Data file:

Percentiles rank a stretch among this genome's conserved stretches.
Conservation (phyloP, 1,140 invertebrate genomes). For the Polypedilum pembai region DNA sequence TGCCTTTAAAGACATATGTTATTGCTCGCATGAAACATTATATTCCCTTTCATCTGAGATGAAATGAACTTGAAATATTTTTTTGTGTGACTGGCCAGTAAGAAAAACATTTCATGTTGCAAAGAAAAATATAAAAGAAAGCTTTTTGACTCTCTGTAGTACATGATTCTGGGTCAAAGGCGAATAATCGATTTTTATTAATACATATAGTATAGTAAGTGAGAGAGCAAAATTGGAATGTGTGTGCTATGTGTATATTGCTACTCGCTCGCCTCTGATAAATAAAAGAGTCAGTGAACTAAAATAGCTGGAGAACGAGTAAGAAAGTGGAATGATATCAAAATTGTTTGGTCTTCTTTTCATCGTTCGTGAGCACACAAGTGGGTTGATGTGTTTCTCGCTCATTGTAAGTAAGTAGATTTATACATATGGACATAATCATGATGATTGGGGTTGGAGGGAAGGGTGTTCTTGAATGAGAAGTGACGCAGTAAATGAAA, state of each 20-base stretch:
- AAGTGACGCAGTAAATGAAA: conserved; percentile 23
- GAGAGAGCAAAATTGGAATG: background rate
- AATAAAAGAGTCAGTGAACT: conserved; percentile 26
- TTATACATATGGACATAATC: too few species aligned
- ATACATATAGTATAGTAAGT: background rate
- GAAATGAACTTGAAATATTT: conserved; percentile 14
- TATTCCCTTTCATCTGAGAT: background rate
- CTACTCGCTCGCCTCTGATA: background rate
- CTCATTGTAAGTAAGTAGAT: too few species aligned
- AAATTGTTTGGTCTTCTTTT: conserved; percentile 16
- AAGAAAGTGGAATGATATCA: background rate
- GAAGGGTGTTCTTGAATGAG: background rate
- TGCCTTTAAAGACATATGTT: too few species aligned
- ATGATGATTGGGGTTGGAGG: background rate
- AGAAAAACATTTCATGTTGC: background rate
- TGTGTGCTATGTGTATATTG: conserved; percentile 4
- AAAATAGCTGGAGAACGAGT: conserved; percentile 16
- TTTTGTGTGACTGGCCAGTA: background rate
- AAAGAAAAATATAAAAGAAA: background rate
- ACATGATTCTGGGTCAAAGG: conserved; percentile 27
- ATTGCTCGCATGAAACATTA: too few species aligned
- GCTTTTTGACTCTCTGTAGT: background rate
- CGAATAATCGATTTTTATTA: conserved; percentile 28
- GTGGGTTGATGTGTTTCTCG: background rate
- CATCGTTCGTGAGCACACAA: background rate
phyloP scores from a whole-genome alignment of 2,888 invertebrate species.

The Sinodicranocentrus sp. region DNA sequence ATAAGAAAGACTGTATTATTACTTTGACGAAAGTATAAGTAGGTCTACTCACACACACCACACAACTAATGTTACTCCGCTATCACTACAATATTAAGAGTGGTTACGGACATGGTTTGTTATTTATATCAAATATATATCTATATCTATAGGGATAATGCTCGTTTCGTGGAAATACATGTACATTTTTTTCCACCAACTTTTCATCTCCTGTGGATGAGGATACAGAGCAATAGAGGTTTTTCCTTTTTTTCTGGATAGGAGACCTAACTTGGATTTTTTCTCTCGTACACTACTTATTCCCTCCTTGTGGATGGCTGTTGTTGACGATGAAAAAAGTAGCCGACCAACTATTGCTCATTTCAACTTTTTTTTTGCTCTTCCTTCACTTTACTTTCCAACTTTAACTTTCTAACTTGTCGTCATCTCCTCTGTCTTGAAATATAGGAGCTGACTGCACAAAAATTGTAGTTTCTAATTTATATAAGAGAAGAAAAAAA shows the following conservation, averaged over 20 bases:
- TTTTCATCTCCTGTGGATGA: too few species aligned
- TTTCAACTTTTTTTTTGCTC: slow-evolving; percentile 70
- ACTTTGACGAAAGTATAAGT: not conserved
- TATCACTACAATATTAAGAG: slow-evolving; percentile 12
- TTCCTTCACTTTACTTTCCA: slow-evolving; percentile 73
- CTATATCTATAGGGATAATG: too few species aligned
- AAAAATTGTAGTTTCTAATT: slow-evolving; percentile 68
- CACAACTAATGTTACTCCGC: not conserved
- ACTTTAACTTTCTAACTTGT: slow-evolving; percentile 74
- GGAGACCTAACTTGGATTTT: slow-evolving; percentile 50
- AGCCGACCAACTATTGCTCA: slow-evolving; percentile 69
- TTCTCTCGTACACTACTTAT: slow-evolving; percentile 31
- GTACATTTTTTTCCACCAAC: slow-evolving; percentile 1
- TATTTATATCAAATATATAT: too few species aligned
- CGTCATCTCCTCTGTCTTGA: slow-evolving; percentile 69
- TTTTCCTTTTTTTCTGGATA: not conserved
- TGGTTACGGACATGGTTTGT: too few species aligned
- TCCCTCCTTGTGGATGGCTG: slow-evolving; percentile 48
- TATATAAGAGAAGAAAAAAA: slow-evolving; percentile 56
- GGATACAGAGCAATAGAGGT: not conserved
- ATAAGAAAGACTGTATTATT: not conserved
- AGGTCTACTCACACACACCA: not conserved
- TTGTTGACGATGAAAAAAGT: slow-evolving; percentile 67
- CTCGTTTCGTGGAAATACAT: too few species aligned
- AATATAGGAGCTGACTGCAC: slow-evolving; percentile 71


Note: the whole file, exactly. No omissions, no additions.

Percentiles rank a stretch among this genome's conserved stretches.
Conservation (phyloP, 1,140 invertebrate genomes). For the Polypedilum pembai region DNA sequence TGCCTTTAAAGACATATGTTATTGCTCGCATGAAACATTATATTCCCTTTCATCTGAGATGAAATGAACTTGAAATATTTTTTTGTGTGACTGGCCAGTAAGAAAAACATTTCATGTTGCAAAGAAAAATATAAAAGAAAGCTTTTTGACTCTCTGTAGTACATGATTCTGGGTCAAAGGCGAATAATCGATTTTTATTAATACATATAGTATAGTAAGTGAGAGAGCAAAATTGGAATGTGTGTGCTATGTGTATATTGCTACTCGCTCGCCTCTGATAAATAAAAGAGTCAGTGAACTAAAATAGCTGGAGAACGAGTAAGAAAGTGGAATGATATCAAAATTGTTTGGTCTTCTTTTCATCGTTCGTGAGCACACAAGTGGGTTGATGTGTTTCTCGCTCATTGTAAGTAAGTAGATTTATACATATGGACATAATCATGATGATTGGGGTTGGAGGGAAGGGTGTTCTTGAATGAGAAGTGACGCAGTAAATGAAA, state of each 20-base stretch:
- AAGTGACGCAGTAAATGAAA: conserved; percentile 23
- GAGAGAGCAAAATTGGAATG: background rate
- AATAAAAGAGTCAGTGAACT: conserved; percentile 26
- TTATACATATGGACATAATC: too few species aligned
- ATACATATAGTATAGTAAGT: background rate
- GAAATGAACTTGAAATATTT: conserved; percentile 14
- TATTCCCTTTCATCTGAGAT: background rate
- CTACTCGCTCGCCTCTGATA: background rate
- CTCATTGTAAGTAAGTAGAT: too few species aligned
- AAATTGTTTGGTCTTCTTTT: conserved; percentile 16
- AAGAAAGTGGAATGATATCA: background rate
- GAAGGGTGTTCTTGAATGAG: background rate
- TGCCTTTAAAGACATATGTT: too few species aligned
- ATGATGATTGGGGTTGGAGG: background rate
- AGAAAAACATTTCATGTTGC: background rate
- TGTGTGCTATGTGTATATTG: conserved; percentile 4
- AAAATAGCTGGAGAACGAGT: conserved; percentile 16
- TTTTGTGTGACTGGCCAGTA: background rate
- AAAGAAAAATATAAAAGAAA: background rate
- ACATGATTCTGGGTCAAAGG: conserved; percentile 27
- ATTGCTCGCATGAAACATTA: too few species aligned
- GCTTTTTGACTCTCTGTAGT: background rate
- CGAATAATCGATTTTTATTA: conserved; percentile 28
- GTGGGTTGATGTGTTTCTCG: background rate
- CATCGTTCGTGAGCACACAA: background rate
phyloP scores from a whole-genome alignment of 2,888 invertebrate species.

The Sinodicranocentrus sp. region DNA sequence ATAAGAAAGACTGTATTATTACTTTGACGAAAGTATAAGTAGGTCTACTCACACACACCACACAACTAATGTTACTCCGCTATCACTACAATATTAAGAGTGGTTACGGACATGGTTTGTTATTTATATCAAATATATATCTATATCTATAGGGATAATGCTCGTTTCGTGGAAATACATGTACATTTTTTTCCACCAACTTTTCATCTCCTGTGGATGAGGATACAGAGCAATAGAGGTTTTTCCTTTTTTTCTGGATAGGAGACCTAACTTGGATTTTTTCTCTCGTACACTACTTATTCCCTCCTTGTGGATGGCTGTTGTTGACGATGAAAAAAGTAGCCGACCAACTATTGCTCATTTCAACTTTTTTTTTGCTCTTCCTTCACTTTACTTTCCAACTTTAACTTTCTAACTTGTCGTCATCTCCTCTGTCTTGAAATATAGGAGCTGACTGCACAAAAATTGTAGTTTCTAATTTATATAAGAGAAGAAAAAAA shows the following conservation, averaged over 20 bases:
- TTTTCATCTCCTGTGGATGA: too few species aligned
- TTTCAACTTTTTTTTTGCTC: slow-evolving; percentile 70
- ACTTTGACGAAAGTATAAGT: not conserved
- TATCACTACAATATTAAGAG: slow-evolving; percentile 12
- TTCCTTCACTTTACTTTCCA: slow-evolving; percentile 73
- CTATATCTATAGGGATAATG: too few species aligned
- AAAAATTGTAGTTTCTAATT: slow-evolving; percentile 68
- CACAACTAATGTTACTCCGC: not conserved
- ACTTTAACTTTCTAACTTGT: slow-evolving; percentile 74
- GGAGACCTAACTTGGATTTT: slow-evolving; percentile 50
- AGCCGACCAACTATTGCTCA: slow-evolving; percentile 69
- TTCTCTCGTACACTACTTAT: slow-evolving; percentile 31
- GTACATTTTTTTCCACCAAC: slow-evolving; percentile 1
- TATTTATATCAAATATATAT: too few species aligned
- CGTCATCTCCTCTGTCTTGA: slow-evolving; percentile 69
- TTTTCCTTTTTTTCTGGATA: not conserved
- TGGTTACGGACATGGTTTGT: too few species aligned
- TCCCTCCTTGTGGATGGCTG: slow-evolving; percentile 48
- TATATAAGAGAAGAAAAAAA: slow-evolving; percentile 56
- GGATACAGAGCAATAGAGGT: not conserved
- ATAAGAAAGACTGTATTATT: not conserved
- AGGTCTACTCACACACACCA: not conserved
- TTGTTGACGATGAAAAAAGT: slow-evolving; percentile 67
- CTCGTTTCGTGGAAATACAT: too few species aligned
- AATATAGGAGCTGACTGCAC: slow-evolving; percentile 71